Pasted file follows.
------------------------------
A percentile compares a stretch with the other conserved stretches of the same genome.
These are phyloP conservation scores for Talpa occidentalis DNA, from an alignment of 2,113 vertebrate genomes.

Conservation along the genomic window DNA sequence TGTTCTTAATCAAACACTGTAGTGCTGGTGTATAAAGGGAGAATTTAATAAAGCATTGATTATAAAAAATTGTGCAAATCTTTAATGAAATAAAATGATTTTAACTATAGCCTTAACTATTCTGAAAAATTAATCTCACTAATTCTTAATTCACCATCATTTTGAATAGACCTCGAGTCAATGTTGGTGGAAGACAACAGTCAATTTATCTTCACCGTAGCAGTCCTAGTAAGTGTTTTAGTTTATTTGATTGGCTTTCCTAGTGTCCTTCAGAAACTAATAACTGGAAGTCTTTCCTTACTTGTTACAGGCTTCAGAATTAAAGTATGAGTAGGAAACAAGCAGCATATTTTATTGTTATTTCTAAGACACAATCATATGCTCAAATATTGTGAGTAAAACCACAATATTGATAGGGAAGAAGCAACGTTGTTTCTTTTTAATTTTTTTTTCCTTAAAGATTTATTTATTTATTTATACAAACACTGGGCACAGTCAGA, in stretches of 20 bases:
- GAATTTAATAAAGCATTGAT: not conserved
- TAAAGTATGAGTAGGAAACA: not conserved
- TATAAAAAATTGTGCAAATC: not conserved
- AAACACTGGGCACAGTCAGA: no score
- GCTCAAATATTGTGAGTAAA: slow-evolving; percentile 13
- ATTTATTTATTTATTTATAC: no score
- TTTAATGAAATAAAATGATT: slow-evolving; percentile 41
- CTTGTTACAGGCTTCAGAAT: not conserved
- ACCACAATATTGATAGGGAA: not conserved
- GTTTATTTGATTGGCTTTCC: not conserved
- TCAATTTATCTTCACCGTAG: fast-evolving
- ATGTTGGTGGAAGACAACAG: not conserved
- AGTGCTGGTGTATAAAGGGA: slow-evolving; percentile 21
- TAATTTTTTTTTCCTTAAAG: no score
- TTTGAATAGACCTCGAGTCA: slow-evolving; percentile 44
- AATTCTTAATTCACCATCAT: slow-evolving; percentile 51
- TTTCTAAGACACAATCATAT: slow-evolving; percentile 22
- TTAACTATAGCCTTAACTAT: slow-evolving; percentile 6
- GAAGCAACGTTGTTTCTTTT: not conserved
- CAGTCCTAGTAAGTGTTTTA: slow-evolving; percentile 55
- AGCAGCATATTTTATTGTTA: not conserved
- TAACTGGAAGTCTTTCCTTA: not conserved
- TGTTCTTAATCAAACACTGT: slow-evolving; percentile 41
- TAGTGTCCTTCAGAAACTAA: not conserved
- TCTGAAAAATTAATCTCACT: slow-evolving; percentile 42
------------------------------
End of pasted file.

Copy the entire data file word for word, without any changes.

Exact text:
A percentile compares a stretch with the other conserved stretches of the same genome.
These are phyloP conservation scores for Talpa occidentalis DNA, from an alignment of 2,113 vertebrate genomes.

Conservation along the genomic window DNA sequence TGTTCTTAATCAAACACTGTAGTGCTGGTGTATAAAGGGAGAATTTAATAAAGCATTGATTATAAAAAATTGTGCAAATCTTTAATGAAATAAAATGATTTTAACTATAGCCTTAACTATTCTGAAAAATTAATCTCACTAATTCTTAATTCACCATCATTTTGAATAGACCTCGAGTCAATGTTGGTGGAAGACAACAGTCAATTTATCTTCACCGTAGCAGTCCTAGTAAGTGTTTTAGTTTATTTGATTGGCTTTCCTAGTGTCCTTCAGAAACTAATAACTGGAAGTCTTTCCTTACTTGTTACAGGCTTCAGAATTAAAGTATGAGTAGGAAACAAGCAGCATATTTTATTGTTATTTCTAAGACACAATCATATGCTCAAATATTGTGAGTAAAACCACAATATTGATAGGGAAGAAGCAACGTTGTTTCTTTTTAATTTTTTTTTCCTTAAAGATTTATTTATTTATTTATACAAACACTGGGCACAGTCAGA, in stretches of 20 bases:
- GAATTTAATAAAGCATTGAT: not conserved
- TAAAGTATGAGTAGGAAACA: not conserved
- TATAAAAAATTGTGCAAATC: not conserved
- AAACACTGGGCACAGTCAGA: no score
- GCTCAAATATTGTGAGTAAA: slow-evolving; percentile 13
- ATTTATTTATTTATTTATAC: no score
- TTTAATGAAATAAAATGATT: slow-evolving; percentile 41
- CTTGTTACAGGCTTCAGAAT: not conserved
- ACCACAATATTGATAGGGAA: not conserved
- GTTTATTTGATTGGCTTTCC: not conserved
- TCAATTTATCTTCACCGTAG: fast-evolving
- ATGTTGGTGGAAGACAACAG: not conserved
- AGTGCTGGTGTATAAAGGGA: slow-evolving; percentile 21
- TAATTTTTTTTTCCTTAAAG: no score
- TTTGAATAGACCTCGAGTCA: slow-evolving; percentile 44
- AATTCTTAATTCACCATCAT: slow-evolving; percentile 51
- TTTCTAAGACACAATCATAT: slow-evolving; percentile 22
- TTAACTATAGCCTTAACTAT: slow-evolving; percentile 6
- GAAGCAACGTTGTTTCTTTT: not conserved
- CAGTCCTAGTAAGTGTTTTA: slow-evolving; percentile 55
- AGCAGCATATTTTATTGTTA: not conserved
- TAACTGGAAGTCTTTCCTTA: not conserved
- TGTTCTTAATCAAACACTGT: slow-evolving; percentile 41
- TAGTGTCCTTCAGAAACTAA: not conserved
- TCTGAAAAATTAATCTCACT: slow-evolving; percentile 42